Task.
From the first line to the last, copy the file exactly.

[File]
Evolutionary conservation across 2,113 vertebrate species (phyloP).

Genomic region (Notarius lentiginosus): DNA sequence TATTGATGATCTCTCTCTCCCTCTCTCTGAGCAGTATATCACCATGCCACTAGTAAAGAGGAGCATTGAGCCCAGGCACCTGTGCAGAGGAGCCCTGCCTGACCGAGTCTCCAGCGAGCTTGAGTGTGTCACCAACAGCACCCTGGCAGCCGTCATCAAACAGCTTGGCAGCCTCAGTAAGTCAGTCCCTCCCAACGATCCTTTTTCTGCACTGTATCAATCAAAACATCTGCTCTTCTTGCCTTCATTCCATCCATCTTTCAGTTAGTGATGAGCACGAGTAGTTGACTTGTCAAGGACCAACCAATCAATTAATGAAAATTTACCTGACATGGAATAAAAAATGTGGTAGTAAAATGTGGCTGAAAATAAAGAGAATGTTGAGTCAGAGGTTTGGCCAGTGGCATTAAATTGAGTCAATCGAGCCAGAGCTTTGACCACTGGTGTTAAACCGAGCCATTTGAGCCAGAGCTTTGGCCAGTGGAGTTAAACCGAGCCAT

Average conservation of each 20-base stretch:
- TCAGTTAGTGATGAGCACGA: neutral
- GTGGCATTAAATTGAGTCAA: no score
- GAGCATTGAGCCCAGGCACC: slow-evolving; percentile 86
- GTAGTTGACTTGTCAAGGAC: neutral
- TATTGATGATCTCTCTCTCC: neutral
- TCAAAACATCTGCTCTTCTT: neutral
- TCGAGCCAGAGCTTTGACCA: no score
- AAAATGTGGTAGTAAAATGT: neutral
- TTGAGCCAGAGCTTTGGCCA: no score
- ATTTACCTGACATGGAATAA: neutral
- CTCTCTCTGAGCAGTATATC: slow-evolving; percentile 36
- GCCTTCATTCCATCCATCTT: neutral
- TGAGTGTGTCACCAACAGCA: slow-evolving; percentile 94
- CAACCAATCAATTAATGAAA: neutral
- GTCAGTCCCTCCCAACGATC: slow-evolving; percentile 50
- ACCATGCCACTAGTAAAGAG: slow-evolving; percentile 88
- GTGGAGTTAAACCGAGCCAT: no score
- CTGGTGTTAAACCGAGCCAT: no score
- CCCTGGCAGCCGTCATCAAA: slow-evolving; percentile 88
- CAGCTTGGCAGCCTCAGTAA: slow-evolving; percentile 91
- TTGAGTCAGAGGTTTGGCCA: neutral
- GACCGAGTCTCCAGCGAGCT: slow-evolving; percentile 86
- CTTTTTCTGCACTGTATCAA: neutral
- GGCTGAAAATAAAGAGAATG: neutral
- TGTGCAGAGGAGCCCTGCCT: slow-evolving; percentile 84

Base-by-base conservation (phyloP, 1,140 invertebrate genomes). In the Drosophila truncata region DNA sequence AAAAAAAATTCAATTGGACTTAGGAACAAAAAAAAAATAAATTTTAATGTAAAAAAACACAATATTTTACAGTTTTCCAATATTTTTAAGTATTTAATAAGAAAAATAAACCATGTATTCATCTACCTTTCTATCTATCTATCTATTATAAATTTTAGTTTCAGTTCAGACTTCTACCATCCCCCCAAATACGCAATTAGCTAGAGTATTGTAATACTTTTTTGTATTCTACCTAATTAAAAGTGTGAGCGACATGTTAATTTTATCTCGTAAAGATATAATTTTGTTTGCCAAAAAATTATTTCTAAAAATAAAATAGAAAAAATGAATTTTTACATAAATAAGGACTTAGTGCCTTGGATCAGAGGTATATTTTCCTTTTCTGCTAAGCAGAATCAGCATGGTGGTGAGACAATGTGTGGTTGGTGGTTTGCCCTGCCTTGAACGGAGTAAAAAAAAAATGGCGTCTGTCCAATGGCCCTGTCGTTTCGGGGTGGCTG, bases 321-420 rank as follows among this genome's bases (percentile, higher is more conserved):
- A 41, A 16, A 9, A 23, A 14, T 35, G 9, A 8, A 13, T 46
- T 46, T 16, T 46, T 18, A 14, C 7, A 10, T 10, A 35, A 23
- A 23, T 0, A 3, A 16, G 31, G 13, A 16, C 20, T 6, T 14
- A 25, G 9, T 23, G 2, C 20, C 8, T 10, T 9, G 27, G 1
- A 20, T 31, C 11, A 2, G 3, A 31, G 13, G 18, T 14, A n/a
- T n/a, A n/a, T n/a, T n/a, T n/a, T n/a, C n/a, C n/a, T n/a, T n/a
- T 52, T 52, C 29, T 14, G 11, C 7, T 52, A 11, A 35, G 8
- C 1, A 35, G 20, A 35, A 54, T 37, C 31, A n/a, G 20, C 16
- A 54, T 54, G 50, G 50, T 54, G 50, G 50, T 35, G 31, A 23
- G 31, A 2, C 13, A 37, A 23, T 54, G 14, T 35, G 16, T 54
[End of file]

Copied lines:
Evolutionary conservation across 2,113 vertebrate species (phyloP).

Genomic region (Notarius lentiginosus): DNA sequence TATTGATGATCTCTCTCTCCCTCTCTCTGAGCAGTATATCACCATGCCACTAGTAAAGAGGAGCATTGAGCCCAGGCACCTGTGCAGAGGAGCCCTGCCTGACCGAGTCTCCAGCGAGCTTGAGTGTGTCACCAACAGCACCCTGGCAGCCGTCATCAAACAGCTTGGCAGCCTCAGTAAGTCAGTCCCTCCCAACGATCCTTTTTCTGCACTGTATCAATCAAAACATCTGCTCTTCTTGCCTTCATTCCATCCATCTTTCAGTTAGTGATGAGCACGAGTAGTTGACTTGTCAAGGACCAACCAATCAATTAATGAAAATTTACCTGACATGGAATAAAAAATGTGGTAGTAAAATGTGGCTGAAAATAAAGAGAATGTTGAGTCAGAGGTTTGGCCAGTGGCATTAAATTGAGTCAATCGAGCCAGAGCTTTGACCACTGGTGTTAAACCGAGCCATTTGAGCCAGAGCTTTGGCCAGTGGAGTTAAACCGAGCCAT

Average conservation of each 20-base stretch:
- TCAGTTAGTGATGAGCACGA: neutral
- GTGGCATTAAATTGAGTCAA: no score
- GAGCATTGAGCCCAGGCACC: slow-evolving; percentile 86
- GTAGTTGACTTGTCAAGGAC: neutral
- TATTGATGATCTCTCTCTCC: neutral
- TCAAAACATCTGCTCTTCTT: neutral
- TCGAGCCAGAGCTTTGACCA: no score
- AAAATGTGGTAGTAAAATGT: neutral
- TTGAGCCAGAGCTTTGGCCA: no score
- ATTTACCTGACATGGAATAA: neutral
- CTCTCTCTGAGCAGTATATC: slow-evolving; percentile 36
- GCCTTCATTCCATCCATCTT: neutral
- TGAGTGTGTCACCAACAGCA: slow-evolving; percentile 94
- CAACCAATCAATTAATGAAA: neutral
- GTCAGTCCCTCCCAACGATC: slow-evolving; percentile 50
- ACCATGCCACTAGTAAAGAG: slow-evolving; percentile 88
- GTGGAGTTAAACCGAGCCAT: no score
- CTGGTGTTAAACCGAGCCAT: no score
- CCCTGGCAGCCGTCATCAAA: slow-evolving; percentile 88
- CAGCTTGGCAGCCTCAGTAA: slow-evolving; percentile 91
- TTGAGTCAGAGGTTTGGCCA: neutral
- GACCGAGTCTCCAGCGAGCT: slow-evolving; percentile 86
- CTTTTTCTGCACTGTATCAA: neutral
- GGCTGAAAATAAAGAGAATG: neutral
- TGTGCAGAGGAGCCCTGCCT: slow-evolving; percentile 84

Base-by-base conservation (phyloP, 1,140 invertebrate genomes). In the Drosophila truncata region DNA sequence AAAAAAAATTCAATTGGACTTAGGAACAAAAAAAAAATAAATTTTAATGTAAAAAAACACAATATTTTACAGTTTTCCAATATTTTTAAGTATTTAATAAGAAAAATAAACCATGTATTCATCTACCTTTCTATCTATCTATCTATTATAAATTTTAGTTTCAGTTCAGACTTCTACCATCCCCCCAAATACGCAATTAGCTAGAGTATTGTAATACTTTTTTGTATTCTACCTAATTAAAAGTGTGAGCGACATGTTAATTTTATCTCGTAAAGATATAATTTTGTTTGCCAAAAAATTATTTCTAAAAATAAAATAGAAAAAATGAATTTTTACATAAATAAGGACTTAGTGCCTTGGATCAGAGGTATATTTTCCTTTTCTGCTAAGCAGAATCAGCATGGTGGTGAGACAATGTGTGGTTGGTGGTTTGCCCTGCCTTGAACGGAGTAAAAAAAAAATGGCGTCTGTCCAATGGCCCTGTCGTTTCGGGGTGGCTG, bases 321-420 rank as follows among this genome's bases (percentile, higher is more conserved):
- A 41, A 16, A 9, A 23, A 14, T 35, G 9, A 8, A 13, T 46
- T 46, T 16, T 46, T 18, A 14, C 7, A 10, T 10, A 35, A 23
- A 23, T 0, A 3, A 16, G 31, G 13, A 16, C 20, T 6, T 14
- A 25, G 9, T 23, G 2, C 20, C 8, T 10, T 9, G 27, G 1
- A 20, T 31, C 11, A 2, G 3, A 31, G 13, G 18, T 14, A n/a
- T n/a, A n/a, T n/a, T n/a, T n/a, T n/a, C n/a, C n/a, T n/a, T n/a
- T 52, T 52, C 29, T 14, G 11, C 7, T 52, A 11, A 35, G 8
- C 1, A 35, G 20, A 35, A 54, T 37, C 31, A n/a, G 20, C 16
- A 54, T 54, G 50, G 50, T 54, G 50, G 50, T 35, G 31, A 23
- G 31, A 2, C 13, A 37, A 23, T 54, G 14, T 35, G 16, T 54